How to Meet Your Retirement Healthcare Expenses

health care cash

 

There are lots of unknowns that have to be accounted for when it comes to planning for retirement, but perhaps the biggest are your healthcare expenses. This is due to two unavoidable facts. First, you probably don’t know what your health condition is going to be like when you retire, and second, you don’t know how much healthcare is going to cost during your retirement years.

Confidence Isn’t High

A recent survey conducted by the Employee Benefit Research Institute (EBRI) found that more than half of current retirees are not confident they have saved enough money to cover their healthcare expenses during retirement. According to EBRI, the average 65-year-old couple will need at least $163,000 to cover healthcare expenses in retirement.

“Keep in mind these are out-of-pocket expenses beyond those covered by Medicare and Medicaid,” says Martin Walcoe  EVP at David Lerner Associates.  “Some near-retirees think all of their healthcare costs will be covered once they start receiving Medicare when they turn 65, but this usually isn’t the case.”

For example, there are monthly Medicare premiums, copays and coinsurance, and annual deductibles, as well as other Medicare out-of-pocket expenses that are harder to predict. Also, keep in mind that the EBRI figure excludes long-term care expenses, which can easily amount to double the normal healthcare expenses, if not more. As for healthcare inflation, this has recently been rising annually at a rate of between five and seven percent, but there’s no telling whether this rate will be higher or lower when you retire.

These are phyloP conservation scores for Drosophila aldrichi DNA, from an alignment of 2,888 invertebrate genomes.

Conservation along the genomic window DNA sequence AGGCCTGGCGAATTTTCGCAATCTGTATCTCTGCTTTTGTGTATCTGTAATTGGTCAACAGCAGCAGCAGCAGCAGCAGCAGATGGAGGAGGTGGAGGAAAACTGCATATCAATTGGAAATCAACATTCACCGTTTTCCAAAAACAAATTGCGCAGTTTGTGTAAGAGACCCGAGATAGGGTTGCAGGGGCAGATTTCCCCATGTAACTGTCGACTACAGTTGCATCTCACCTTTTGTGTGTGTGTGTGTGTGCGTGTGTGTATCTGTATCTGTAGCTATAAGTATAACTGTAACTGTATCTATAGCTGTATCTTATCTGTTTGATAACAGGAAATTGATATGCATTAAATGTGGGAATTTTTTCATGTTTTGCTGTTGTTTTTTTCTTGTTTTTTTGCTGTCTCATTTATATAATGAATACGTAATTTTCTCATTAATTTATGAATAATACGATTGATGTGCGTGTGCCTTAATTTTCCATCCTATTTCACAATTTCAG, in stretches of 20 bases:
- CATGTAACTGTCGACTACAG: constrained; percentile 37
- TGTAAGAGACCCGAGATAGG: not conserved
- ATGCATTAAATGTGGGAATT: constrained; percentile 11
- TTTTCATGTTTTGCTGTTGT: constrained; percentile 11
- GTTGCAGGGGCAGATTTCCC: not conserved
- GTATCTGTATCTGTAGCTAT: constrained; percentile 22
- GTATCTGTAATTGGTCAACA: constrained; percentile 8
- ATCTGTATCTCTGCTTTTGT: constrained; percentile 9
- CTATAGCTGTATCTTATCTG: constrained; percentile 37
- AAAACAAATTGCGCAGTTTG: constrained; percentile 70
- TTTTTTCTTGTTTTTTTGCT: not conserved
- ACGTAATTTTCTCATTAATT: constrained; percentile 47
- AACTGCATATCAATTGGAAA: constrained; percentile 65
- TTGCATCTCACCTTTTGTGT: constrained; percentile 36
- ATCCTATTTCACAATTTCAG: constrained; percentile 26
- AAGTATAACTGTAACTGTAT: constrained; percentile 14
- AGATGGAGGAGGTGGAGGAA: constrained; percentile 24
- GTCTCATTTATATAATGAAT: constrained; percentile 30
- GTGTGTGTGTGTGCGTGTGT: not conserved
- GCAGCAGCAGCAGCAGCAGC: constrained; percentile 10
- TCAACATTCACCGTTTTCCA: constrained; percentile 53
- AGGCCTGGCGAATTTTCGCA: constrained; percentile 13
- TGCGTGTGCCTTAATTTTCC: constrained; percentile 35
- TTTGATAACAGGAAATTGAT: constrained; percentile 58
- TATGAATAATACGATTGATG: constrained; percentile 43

Planning for Retirement Healthcare Expenses

Despite all the unknowns, it’s still smart to try to plan for your retirement healthcare expenses as best you can. This starts by making a few estimates:

1. How soon do you plan to retire? This will affect how much extra money you can stash away for retirement healthcare expenses. While you may be saving money for retirement in an IRA or 401(k), it might also be a good idea to set aside some extra savings that are specifically earmarked for healthcare during retirement.

One way to do this is to open a Health Savings Account, or HSA. This is a tax-advantaged vehicle designed to help you save extra money for your healthcare expenses, whether those expenses are incurred this year, next year or 20 years from now. There is no “use it or lose it” provision with HSAs, so the balances can roll over every year. If you are relatively healthy, you could accumulate a sizeable extra nest egg in your HSA to help cover healthcare expenses during retirement.

2. What might your health condition be when you retire? While there’s no way to know this for sure, you can make an educated guess based on things like your current health and your family’s health history. If you have chronic health problems now, or if health problems run in your family, it might be wise to plan on needing more money than the average person to cover healthcare costs in retirement.

3. What kind of healthcare financial assistance (if any) can you expect to receive from your employer? If your employer offers retiree healthcare benefits, be sure to factor this into your planning. While this benefit is less common today than it used to be, there are still some companies that offer it. Talk to your HR department to find out if you will have access to any retiree healthcare benefits in the future.

Don’t let the unknowns that are inherent in retirement healthcare expenses keep you from planning for how to meet them. Estimate these three variables as accurately as you can, and then create a plan based on your estimates that will help provide the income needed to cover these expenses when the time comes.

Material contained in this article is provided for information purposes only and is not intended to be used in connection with the evaluation of any investments offered by David Lerner Associates, Inc. This material does not constitute an offer or recommendation to buy or sell securities and should not be considered in connection with the purchase or sale of securities. Member FINRA & SIPC

 

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